Can Food Dyes Cause Or Affect ADHD?
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MIAMI (CBS4) – Color dye is now being investigated by the Food and Drug Administration to see if certain colors added to enhance the look of the foods your kids love to eat will affect their behavior in the end.
Ivana Feldmeier’s eight year old son Frederich has Attention Deficit Hyperactivity Disorder.
He was diagnosed in 2010 after Feldmeier noticed he was having problems in school.
“I had concern cause he wasn’t improving in his learning.”
She brought him to psychiatrist Dr. Daniel Bober and learned the foods her son was eating could be making his condition worse.
“We know that certain chemicals that are synthetic, whether they’re dyes or whether they’re things in the environment, can sometimes cause behavioral symptoms. And a lot of the research shows recently that these food dyes may be exacerbating or producing ADHD symptoms,” said Dr. Bober.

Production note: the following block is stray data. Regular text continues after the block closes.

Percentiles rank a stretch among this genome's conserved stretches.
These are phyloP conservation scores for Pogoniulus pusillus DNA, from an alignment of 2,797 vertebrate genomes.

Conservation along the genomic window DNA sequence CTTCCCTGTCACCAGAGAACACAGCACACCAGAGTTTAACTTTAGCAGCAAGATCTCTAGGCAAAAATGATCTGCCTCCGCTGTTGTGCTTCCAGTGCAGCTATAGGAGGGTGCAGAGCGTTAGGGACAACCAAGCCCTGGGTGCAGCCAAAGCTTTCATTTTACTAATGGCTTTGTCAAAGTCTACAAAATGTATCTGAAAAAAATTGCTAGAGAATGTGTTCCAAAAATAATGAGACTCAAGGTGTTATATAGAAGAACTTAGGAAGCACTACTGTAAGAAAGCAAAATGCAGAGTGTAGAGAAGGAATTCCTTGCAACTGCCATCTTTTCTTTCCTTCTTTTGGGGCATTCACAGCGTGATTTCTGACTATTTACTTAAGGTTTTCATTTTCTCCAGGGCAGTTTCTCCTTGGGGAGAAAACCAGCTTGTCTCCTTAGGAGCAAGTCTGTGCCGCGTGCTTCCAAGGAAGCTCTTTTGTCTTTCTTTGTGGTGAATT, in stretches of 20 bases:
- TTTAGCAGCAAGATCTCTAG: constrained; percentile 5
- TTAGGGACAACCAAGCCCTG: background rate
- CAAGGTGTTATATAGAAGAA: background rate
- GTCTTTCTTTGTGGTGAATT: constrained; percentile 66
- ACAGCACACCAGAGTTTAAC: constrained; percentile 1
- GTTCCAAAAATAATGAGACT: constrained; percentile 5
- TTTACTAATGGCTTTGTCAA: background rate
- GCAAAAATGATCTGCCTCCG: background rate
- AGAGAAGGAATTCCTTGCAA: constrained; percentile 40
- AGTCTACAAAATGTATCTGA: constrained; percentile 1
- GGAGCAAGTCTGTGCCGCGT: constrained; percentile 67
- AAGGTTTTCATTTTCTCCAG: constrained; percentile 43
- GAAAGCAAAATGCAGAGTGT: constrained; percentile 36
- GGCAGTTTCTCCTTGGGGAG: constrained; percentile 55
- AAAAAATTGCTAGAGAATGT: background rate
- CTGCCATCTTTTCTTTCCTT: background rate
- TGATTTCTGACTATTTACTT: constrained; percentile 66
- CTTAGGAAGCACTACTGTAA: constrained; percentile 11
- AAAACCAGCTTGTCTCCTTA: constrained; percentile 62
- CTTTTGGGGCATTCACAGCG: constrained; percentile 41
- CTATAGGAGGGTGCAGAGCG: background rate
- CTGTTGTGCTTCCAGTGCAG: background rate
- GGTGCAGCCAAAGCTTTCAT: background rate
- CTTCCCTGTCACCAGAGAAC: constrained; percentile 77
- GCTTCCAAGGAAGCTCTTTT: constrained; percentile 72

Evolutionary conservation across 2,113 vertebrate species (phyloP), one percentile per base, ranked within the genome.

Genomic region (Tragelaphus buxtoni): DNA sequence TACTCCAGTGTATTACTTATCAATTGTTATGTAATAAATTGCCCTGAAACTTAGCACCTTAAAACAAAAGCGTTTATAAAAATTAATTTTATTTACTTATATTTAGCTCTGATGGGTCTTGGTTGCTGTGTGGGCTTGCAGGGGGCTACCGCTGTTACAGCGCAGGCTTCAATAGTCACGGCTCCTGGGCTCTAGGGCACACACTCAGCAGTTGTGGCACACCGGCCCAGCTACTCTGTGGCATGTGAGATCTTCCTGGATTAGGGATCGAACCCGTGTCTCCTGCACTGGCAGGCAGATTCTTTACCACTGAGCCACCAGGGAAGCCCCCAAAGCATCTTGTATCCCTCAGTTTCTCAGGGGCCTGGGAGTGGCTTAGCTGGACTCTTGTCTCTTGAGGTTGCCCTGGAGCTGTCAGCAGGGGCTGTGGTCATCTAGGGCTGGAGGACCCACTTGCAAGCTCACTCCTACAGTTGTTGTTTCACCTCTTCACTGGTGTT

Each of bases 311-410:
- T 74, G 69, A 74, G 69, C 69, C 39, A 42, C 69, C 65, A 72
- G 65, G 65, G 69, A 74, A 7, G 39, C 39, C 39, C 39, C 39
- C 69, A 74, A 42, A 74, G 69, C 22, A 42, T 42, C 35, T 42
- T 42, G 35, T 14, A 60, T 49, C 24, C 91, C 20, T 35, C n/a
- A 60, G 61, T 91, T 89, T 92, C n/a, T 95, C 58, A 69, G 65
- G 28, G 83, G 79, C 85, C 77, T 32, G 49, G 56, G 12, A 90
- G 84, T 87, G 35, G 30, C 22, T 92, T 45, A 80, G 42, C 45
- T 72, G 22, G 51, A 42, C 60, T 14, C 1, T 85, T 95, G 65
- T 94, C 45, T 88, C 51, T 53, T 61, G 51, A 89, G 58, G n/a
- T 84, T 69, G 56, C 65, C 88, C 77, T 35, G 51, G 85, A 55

The dyes of concern are Red 40, Yellow 5 and Yellow 6. You can find it in some macaroni and cheese products, Doritos, Goldfish crackers, M&Ms, Kool-Aid, fruit punch, bubble gums and the list goes on. Researchers say the yellow dyes deplete zinc levels enough in some kids to cause hyperactivity. The Red 40 may lead to temper tantrums, aggressive behavior, fidgeting, anxiety, and inability to concentrate. Nausea and headaches are also common.
In Europe, foods with synthetic dyes carry a warning label. That tactic is not used in the U.S., but is currently being researched.
The FDA took a hard look at this last spring. They did say food dye could affect kids like Fredereich who already have ADHD, but they decided not to put warning labels on food because the topic still needs more research.
“I am telling them my patients that they should be aware that this data is out there and that food dyes may be exacerbating ADHD symptoms. Before they put their kids on drugs that they may want to consider a restriction diet and eliminate these food dyes to see if the symptoms could be treated that way before using medication,” said Bober.